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Qualis fuerit apud Britones et Hibernos sacrificandi ritus non plano com. pertum est. Modum tamen illum a Romano divisum exstitisso intelligitur ex Bernardo in libro de vita Malachiae co, iii, viii, ubi Malachias barbaras consuetudines Romanis mutasse, et canonicum divinae laudis officium in illas ecclesia, in vexisse menuoratur.

Mabillon, De Lit. Gall. lib. i. cap. ii. $ 14.

Hactenus lyturgia Scottica typis vulgata non habetur ; et Britanniao virorum doctorum esset, fragmenta ritus Scottici, circumquaque dispersa, colligere et illustrare.

C. Purlon Cooper's (intended) Report on Poedera, Appendix A, p. 94.

Myp 175
W 251


The following pages contain an account of the Liturgy and Ritual of the Celtic Church in these islands, so far as their character can be ascertained from the limited sources of information open to us. They relate to a subject abont which, until recently, very little was known. The great continental Liturgiologists of the seventeenth and eighteenth centuries were either silent about it, or dismissed it as offering no data for information and no materials for investigation. Mabillon wrote: Qualis fuerit apud Britonos et Hibernos sacrificandi ritus, non planc compertum est.. Modum tamen illum a Romano diversum exstitisse intelligitur ex Bernardo in libro de vita Malachiae, capitibus iii et viii, ubi Malachias barbaras consuetudines Romanis mutasse, et canonicum divinae laudis officium in illas ecclesias invexisse memoratur.'—De Liturgia Gallicana, lib. i.c. ii. & 14. Gerbert wrote: 'In dubio est qui et qualis antiquitus ea in orbis plaga fuerit ordo operis Dei'-Lit. Aleman. i. 76.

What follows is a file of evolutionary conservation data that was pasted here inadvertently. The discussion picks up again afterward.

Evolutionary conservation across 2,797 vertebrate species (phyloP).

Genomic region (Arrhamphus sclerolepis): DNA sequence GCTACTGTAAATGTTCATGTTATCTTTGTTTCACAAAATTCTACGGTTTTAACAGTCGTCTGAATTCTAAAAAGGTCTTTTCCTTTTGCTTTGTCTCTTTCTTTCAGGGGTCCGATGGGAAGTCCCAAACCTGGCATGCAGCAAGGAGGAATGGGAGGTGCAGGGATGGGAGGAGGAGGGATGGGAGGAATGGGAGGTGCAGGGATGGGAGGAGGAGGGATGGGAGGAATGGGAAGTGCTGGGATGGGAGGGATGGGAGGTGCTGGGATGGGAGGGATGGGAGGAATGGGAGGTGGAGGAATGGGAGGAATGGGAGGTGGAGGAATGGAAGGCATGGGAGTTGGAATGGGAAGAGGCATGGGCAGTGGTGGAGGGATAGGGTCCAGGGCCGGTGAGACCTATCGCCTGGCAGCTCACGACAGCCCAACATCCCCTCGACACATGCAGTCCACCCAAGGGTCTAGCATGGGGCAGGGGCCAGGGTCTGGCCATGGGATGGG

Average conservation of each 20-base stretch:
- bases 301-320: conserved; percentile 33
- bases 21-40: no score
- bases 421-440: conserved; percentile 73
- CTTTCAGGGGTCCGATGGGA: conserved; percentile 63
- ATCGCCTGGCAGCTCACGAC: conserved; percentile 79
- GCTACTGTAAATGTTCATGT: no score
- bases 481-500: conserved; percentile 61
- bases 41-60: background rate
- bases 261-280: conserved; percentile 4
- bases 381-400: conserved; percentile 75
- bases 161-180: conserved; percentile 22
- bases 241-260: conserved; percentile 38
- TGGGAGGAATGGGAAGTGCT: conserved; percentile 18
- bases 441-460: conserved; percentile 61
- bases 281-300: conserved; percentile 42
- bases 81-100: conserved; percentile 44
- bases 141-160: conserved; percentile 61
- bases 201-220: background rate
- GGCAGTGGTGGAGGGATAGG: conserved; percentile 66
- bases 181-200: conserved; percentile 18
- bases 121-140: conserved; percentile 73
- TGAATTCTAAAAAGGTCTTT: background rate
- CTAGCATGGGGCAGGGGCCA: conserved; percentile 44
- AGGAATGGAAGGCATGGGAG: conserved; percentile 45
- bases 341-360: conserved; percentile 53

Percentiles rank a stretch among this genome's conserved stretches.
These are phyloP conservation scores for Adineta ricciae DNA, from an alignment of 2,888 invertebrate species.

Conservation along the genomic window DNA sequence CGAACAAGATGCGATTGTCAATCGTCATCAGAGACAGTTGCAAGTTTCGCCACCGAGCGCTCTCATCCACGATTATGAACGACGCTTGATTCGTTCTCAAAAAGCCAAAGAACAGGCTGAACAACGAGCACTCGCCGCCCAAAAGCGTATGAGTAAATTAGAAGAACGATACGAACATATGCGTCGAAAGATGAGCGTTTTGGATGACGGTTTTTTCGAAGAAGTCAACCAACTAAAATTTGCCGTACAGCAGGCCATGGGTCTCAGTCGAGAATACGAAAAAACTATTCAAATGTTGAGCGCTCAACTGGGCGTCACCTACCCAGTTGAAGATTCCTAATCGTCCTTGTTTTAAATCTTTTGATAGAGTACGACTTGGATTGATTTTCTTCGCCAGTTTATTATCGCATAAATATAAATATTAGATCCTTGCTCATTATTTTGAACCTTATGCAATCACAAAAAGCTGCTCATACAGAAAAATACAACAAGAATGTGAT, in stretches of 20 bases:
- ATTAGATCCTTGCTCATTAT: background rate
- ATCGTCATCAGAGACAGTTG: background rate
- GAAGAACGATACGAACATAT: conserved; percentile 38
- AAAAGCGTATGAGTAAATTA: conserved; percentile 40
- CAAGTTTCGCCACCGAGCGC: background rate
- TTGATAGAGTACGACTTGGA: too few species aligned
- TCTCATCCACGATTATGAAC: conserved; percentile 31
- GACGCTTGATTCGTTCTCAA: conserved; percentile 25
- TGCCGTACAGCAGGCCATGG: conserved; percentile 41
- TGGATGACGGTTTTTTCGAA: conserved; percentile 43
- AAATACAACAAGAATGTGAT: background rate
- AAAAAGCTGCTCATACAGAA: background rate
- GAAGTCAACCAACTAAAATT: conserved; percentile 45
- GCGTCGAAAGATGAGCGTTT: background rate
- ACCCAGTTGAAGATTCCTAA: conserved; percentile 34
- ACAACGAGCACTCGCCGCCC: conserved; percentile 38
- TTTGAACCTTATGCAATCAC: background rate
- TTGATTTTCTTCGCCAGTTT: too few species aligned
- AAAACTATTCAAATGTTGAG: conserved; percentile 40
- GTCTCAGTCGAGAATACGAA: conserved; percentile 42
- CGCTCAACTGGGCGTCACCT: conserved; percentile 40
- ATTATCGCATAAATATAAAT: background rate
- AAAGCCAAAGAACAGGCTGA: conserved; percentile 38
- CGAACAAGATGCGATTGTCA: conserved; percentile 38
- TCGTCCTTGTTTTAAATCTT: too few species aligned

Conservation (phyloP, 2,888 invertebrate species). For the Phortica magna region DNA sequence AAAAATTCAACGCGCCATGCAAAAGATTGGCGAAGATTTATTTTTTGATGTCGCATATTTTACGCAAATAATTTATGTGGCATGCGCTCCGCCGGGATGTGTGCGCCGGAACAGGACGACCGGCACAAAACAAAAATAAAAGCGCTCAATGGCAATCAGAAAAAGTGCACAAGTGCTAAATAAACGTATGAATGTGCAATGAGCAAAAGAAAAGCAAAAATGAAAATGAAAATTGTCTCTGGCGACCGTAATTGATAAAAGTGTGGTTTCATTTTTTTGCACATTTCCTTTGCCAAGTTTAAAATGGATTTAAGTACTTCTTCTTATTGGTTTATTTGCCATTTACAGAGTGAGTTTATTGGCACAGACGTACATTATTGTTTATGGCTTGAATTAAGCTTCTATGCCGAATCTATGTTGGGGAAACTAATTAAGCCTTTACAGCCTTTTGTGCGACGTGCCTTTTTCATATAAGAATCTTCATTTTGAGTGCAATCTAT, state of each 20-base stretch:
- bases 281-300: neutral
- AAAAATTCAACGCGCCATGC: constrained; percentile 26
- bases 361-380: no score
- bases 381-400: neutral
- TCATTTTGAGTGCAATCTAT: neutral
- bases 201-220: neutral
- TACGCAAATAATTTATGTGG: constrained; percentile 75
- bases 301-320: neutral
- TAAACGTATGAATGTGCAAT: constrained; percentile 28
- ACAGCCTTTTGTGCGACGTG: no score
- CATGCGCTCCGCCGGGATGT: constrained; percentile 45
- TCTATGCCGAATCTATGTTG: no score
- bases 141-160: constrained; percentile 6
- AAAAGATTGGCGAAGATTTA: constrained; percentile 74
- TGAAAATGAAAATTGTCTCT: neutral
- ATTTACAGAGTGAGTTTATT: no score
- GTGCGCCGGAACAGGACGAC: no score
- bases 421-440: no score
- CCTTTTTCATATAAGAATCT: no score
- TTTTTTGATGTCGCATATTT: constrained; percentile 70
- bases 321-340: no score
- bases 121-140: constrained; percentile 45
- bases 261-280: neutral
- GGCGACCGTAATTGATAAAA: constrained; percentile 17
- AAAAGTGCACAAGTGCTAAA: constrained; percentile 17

In more recent times Dr. Lingard has disclaimed all possibility of any knowledge of the subject : Whether the sacrificial service of the Scottish missionaries varied from that of the Romans we have no means of judging.'-AngloSaxon Church, edit. 1858, vol. i. p. 271.

Sir W. Palmer in his Origines Liturgicae (i. 176–189) devoted one short chapter to the Liturgy of the Celtic Church, which consisted largely of guesses and of the repetition at secondhand of statements which he was unable to verify, but which, were he to write now, he would either abandon or modify. Within the last few years extensive additions have been made to the scanty materials available to Sir W. Palmer in 1839, in some instances by the discovery, in other instances by the publication for the first time, of various ancient Irish and Scottish liturgical fragments; by the printing of certain important Celtic manuscripts ; by the collection in palæographical and archæological volumes of the representations in Celtic illuminated MSS.; by the examination of architectural remains, and of stonework in. scriptions and designs.

The sources from which the information contained in the present volume has been drawn are chiefly the following:

(a) Scattered notices in the works of contemporary writers ; viz. fifth century, Fastidius, Patricius, Secundinus ; sixth century, Columba, Fiacc, Gildas ; seventh century, Cuminius Albus, Adamnanus, Columbanus. Bachiarius and Sedulius are omitted from this list, in consequence of the uncertainty attaching to their date and nationality. Non-Celtic authors, e. g. Alcuin, Bede, Bernard of Clairvaux, Jonas, Walafrid Strabo, &c., have been frequently referred to.

(6) Scattered notices in Celtic MSS., viz. Catalogus Sanctorum Hiberniae, Leabhar Breac, Sinodus Hibernensis, Sencbus Mor, &c.

(c) Fragments of the ancient Celtic Liturgy surviving in the Stowe (ninth century), Drummond (eleventh century), and Corpus (twelfth century) Irish Missals; in the Books of Mulling (seventh century), Dimma (seventh century), Deer (ninth century), Armagh (ninth century); in Irish MSS. on the Continent, Nos. 1394 and 1395 (ninth century) at St. Gall, and the Antiphonarium Benchorense (eighth century) at Milan, and in a few other MSS. enumerated in Chapter iii.

(d) Illuminations in Celtic manuscripts, which have lately become accessible to the untravelled student in the magnifi

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